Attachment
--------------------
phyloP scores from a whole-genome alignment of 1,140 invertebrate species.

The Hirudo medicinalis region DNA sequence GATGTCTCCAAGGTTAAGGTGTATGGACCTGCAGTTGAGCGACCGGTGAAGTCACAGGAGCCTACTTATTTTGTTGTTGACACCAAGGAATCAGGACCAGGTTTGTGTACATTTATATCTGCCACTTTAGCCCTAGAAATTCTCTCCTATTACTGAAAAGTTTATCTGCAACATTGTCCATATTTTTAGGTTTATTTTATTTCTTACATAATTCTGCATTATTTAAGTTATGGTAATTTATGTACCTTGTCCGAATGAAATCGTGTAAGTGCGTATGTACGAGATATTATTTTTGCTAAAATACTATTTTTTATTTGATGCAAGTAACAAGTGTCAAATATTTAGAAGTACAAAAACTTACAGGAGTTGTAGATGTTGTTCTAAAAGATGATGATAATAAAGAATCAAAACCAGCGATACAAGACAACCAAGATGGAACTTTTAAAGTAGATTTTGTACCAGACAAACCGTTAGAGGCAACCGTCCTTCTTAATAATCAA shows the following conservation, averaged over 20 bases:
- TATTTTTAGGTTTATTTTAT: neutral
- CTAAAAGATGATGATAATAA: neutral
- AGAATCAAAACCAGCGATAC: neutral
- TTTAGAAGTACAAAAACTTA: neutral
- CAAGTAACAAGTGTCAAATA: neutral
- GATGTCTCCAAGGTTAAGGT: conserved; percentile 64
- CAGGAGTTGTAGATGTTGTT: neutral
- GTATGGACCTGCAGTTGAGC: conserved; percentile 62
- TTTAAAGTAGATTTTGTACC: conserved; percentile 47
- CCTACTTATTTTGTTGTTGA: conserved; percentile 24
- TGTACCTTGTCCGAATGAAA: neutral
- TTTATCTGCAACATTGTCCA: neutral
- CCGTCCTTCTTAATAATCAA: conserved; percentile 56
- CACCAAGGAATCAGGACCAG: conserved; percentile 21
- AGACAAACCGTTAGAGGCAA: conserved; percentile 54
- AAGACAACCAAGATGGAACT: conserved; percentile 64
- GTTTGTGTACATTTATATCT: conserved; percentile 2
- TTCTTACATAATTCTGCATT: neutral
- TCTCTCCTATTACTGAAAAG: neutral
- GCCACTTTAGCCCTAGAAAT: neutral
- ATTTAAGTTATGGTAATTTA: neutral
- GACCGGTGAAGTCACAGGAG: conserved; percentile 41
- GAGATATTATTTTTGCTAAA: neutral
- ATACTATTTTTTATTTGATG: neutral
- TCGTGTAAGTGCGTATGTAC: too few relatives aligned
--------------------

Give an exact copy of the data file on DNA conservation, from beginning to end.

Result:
phyloP scores from a whole-genome alignment of 1,140 invertebrate species.

The Hirudo medicinalis region DNA sequence GATGTCTCCAAGGTTAAGGTGTATGGACCTGCAGTTGAGCGACCGGTGAAGTCACAGGAGCCTACTTATTTTGTTGTTGACACCAAGGAATCAGGACCAGGTTTGTGTACATTTATATCTGCCACTTTAGCCCTAGAAATTCTCTCCTATTACTGAAAAGTTTATCTGCAACATTGTCCATATTTTTAGGTTTATTTTATTTCTTACATAATTCTGCATTATTTAAGTTATGGTAATTTATGTACCTTGTCCGAATGAAATCGTGTAAGTGCGTATGTACGAGATATTATTTTTGCTAAAATACTATTTTTTATTTGATGCAAGTAACAAGTGTCAAATATTTAGAAGTACAAAAACTTACAGGAGTTGTAGATGTTGTTCTAAAAGATGATGATAATAAAGAATCAAAACCAGCGATACAAGACAACCAAGATGGAACTTTTAAAGTAGATTTTGTACCAGACAAACCGTTAGAGGCAACCGTCCTTCTTAATAATCAA shows the following conservation, averaged over 20 bases:
- TATTTTTAGGTTTATTTTAT: neutral
- CTAAAAGATGATGATAATAA: neutral
- AGAATCAAAACCAGCGATAC: neutral
- TTTAGAAGTACAAAAACTTA: neutral
- CAAGTAACAAGTGTCAAATA: neutral
- GATGTCTCCAAGGTTAAGGT: conserved; percentile 64
- CAGGAGTTGTAGATGTTGTT: neutral
- GTATGGACCTGCAGTTGAGC: conserved; percentile 62
- TTTAAAGTAGATTTTGTACC: conserved; percentile 47
- CCTACTTATTTTGTTGTTGA: conserved; percentile 24
- TGTACCTTGTCCGAATGAAA: neutral
- TTTATCTGCAACATTGTCCA: neutral
- CCGTCCTTCTTAATAATCAA: conserved; percentile 56
- CACCAAGGAATCAGGACCAG: conserved; percentile 21
- AGACAAACCGTTAGAGGCAA: conserved; percentile 54
- AAGACAACCAAGATGGAACT: conserved; percentile 64
- GTTTGTGTACATTTATATCT: conserved; percentile 2
- TTCTTACATAATTCTGCATT: neutral
- TCTCTCCTATTACTGAAAAG: neutral
- GCCACTTTAGCCCTAGAAAT: neutral
- ATTTAAGTTATGGTAATTTA: neutral
- GACCGGTGAAGTCACAGGAG: conserved; percentile 41
- GAGATATTATTTTTGCTAAA: neutral
- ATACTATTTTTTATTTGATG: neutral
- TCGTGTAAGTGCGTATGTAC: too few relatives aligned